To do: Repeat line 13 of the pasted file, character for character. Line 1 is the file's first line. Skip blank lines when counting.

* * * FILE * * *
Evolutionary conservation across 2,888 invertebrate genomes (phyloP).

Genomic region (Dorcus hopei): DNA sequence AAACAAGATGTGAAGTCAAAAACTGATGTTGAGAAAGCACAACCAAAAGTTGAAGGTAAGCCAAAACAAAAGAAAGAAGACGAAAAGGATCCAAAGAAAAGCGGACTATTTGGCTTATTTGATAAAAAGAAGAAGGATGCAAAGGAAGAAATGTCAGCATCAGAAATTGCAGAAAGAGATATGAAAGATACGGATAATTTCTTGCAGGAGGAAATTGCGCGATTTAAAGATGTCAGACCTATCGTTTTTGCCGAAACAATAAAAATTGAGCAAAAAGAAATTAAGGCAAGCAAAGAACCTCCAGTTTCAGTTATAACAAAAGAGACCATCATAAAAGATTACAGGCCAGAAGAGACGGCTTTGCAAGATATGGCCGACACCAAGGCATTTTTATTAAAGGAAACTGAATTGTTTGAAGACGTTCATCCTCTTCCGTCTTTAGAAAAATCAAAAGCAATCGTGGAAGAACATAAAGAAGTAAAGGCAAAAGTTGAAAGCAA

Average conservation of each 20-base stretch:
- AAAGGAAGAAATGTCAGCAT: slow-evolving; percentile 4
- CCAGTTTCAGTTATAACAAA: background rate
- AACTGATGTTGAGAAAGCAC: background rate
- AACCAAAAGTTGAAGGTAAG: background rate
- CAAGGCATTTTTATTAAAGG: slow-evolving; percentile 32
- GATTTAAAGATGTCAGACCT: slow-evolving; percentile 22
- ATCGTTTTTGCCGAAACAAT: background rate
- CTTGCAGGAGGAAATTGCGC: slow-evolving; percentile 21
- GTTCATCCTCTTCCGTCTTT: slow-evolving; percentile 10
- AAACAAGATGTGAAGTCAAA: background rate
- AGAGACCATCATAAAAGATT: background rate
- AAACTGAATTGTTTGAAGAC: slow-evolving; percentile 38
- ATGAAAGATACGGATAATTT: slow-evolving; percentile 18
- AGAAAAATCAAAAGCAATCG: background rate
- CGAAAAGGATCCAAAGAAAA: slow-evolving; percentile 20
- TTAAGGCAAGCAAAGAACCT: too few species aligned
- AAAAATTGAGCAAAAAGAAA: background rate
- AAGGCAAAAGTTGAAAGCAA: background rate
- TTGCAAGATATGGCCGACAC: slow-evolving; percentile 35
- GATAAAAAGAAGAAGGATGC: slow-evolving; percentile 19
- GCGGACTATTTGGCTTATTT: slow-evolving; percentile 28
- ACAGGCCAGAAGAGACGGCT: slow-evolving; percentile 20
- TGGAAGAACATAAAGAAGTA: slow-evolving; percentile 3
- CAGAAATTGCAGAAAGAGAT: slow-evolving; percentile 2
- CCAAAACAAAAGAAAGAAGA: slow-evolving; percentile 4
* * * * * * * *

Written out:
- AAACAAGATGTGAAGTCAAA: background rate